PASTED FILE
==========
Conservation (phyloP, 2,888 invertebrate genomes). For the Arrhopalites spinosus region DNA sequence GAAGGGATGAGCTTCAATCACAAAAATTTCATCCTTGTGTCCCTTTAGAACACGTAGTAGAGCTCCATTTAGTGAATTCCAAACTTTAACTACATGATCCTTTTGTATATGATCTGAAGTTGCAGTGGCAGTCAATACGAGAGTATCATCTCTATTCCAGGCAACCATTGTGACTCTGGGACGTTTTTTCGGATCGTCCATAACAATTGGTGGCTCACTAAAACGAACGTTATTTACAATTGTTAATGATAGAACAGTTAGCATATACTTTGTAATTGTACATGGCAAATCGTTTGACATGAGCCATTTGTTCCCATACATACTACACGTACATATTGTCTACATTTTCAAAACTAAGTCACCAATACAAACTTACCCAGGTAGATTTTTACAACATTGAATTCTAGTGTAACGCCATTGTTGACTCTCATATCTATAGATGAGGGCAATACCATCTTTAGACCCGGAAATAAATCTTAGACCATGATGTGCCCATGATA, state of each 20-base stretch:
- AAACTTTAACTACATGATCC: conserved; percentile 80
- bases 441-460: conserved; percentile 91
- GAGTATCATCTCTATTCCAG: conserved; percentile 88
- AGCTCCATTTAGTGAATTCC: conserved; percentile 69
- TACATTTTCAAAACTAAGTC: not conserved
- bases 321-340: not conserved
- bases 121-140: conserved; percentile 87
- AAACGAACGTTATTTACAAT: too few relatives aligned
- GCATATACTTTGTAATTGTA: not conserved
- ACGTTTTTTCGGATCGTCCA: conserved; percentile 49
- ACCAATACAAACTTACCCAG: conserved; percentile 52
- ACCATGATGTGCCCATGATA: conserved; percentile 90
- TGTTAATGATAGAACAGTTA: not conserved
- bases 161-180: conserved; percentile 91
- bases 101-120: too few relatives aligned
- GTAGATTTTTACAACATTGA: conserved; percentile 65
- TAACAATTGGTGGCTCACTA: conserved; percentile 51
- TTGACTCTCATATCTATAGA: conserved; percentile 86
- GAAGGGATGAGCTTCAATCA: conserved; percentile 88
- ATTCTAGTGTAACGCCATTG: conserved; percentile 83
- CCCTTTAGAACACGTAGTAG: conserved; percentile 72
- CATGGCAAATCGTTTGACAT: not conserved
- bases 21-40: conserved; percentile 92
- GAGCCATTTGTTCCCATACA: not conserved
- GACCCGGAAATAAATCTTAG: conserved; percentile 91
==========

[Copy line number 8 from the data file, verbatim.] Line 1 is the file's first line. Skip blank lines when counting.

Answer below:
- bases 121-140: conserved; percentile 87